Estate planning is not a particularly fun aspect of overall tax preparation, but it's important for individuals who want to pass on assets to their loved ones and minimize the amount of estate taxes that may be levied against their accounts, real estate and physical property. While most people incorporate tangible assets into their planning activities, some all too often fail to include their digital holdings into their plan, which can lead to complications for beneficiaries at an already critical period.
The Huffington Post recently reported that the average American may have roughly $55,000 worth of digital assets. The term "digital assets" can refer to a myriad of online holdings. This may include blogs, email and social media accounts, photos and music, software licenses, financial accounts, digital currency such as Bitcoins, domain registrations and file-sharing networks. In addition, these accounts may be accessed via several different portals, including desktops, laptops, tablets, smartphones and storage files. While these holdings may seem insignificant in the grand scheme of things, some digital assets hold either sentimental or physical value.
Do digital assets carry physical value?
â€‹In many instances, individuals may give little thought to what happens to their Facebook or Twitter account, because neither carry financial or tax implications. However, some digital holdings may hold value that can either affect their taxes or carry financial value that they want passed on to a beneficiary. For example, the Internal Revenue Service is taking a closer look at the greater use of Bitcoins as a rising digital currency, and are making determinations as to whether and in what circumstances they may be taxable. Many states as well are also evaluating their options when it comes to collecting taxes for purchases made with the popular digital currency. While this may not be a concern to taxpayers currently, this digital asset has the potential to carry tax implications in the future.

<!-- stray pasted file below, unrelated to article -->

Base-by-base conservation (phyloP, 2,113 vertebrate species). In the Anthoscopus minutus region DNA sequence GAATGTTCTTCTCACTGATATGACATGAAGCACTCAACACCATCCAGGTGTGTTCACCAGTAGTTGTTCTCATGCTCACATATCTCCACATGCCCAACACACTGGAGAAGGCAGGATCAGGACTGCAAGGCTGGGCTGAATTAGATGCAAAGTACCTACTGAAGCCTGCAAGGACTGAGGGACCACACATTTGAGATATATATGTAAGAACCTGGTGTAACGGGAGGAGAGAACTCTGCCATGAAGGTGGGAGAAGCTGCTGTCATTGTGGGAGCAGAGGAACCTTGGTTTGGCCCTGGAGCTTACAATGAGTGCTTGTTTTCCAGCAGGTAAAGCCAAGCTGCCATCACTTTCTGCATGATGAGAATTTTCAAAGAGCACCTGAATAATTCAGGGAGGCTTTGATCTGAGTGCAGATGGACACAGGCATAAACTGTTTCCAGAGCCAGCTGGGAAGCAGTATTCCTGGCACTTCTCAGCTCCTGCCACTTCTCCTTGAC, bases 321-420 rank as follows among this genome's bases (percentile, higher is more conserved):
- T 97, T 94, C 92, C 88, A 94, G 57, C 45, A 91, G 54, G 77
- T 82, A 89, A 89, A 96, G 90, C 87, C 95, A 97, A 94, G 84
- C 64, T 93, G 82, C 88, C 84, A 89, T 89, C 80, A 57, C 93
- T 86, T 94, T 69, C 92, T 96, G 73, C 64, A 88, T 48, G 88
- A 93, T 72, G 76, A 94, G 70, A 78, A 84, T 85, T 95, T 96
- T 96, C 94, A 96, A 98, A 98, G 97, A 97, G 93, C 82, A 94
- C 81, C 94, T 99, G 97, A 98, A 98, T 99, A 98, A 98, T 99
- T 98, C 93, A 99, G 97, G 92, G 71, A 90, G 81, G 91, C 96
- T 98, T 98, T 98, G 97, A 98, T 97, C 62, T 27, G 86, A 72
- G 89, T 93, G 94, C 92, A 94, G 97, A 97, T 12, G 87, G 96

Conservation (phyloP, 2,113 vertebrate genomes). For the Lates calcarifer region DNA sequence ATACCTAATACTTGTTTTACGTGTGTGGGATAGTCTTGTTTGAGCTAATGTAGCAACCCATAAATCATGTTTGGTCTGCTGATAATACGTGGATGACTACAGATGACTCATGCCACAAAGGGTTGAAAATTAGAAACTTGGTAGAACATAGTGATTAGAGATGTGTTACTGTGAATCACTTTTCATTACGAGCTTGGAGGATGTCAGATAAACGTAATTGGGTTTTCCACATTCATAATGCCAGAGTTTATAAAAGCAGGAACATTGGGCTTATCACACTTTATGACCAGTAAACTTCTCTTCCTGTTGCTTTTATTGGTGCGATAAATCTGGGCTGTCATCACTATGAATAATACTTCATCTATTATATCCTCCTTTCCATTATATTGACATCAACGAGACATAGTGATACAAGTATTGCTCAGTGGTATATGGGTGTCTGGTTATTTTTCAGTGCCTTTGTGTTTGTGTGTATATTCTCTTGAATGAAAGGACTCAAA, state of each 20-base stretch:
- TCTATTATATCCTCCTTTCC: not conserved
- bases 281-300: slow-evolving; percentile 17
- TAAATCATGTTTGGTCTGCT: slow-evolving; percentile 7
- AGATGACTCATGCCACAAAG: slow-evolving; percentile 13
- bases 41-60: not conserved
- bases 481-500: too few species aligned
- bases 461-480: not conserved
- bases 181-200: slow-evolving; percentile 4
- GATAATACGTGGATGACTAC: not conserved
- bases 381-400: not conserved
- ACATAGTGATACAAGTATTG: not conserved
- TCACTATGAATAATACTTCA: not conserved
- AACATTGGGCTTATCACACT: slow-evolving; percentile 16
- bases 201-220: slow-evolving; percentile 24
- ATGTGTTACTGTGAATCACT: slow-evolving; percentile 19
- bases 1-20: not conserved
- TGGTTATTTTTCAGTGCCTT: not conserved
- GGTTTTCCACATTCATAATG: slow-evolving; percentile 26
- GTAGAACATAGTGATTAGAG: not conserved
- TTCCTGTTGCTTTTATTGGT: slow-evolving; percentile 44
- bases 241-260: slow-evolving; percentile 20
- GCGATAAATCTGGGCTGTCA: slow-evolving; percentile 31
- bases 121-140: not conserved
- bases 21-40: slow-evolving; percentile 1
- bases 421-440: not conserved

In other instances, individuals may forget about the thousands of dollars sitting in their PayPal account, Amazon gift cards or eBay credits. While many of these funds won't trigger a tax, it's still a form of financial asset that people may want to pass on to loved ones. The same is true of blogs, YouTube channels and other online media that may bring in income via advertisements and sponsors. As many people now rely upon popular blogging to make extra income, ensuring that at least one person is designated to close these accounts or continue maintaining them is critical.
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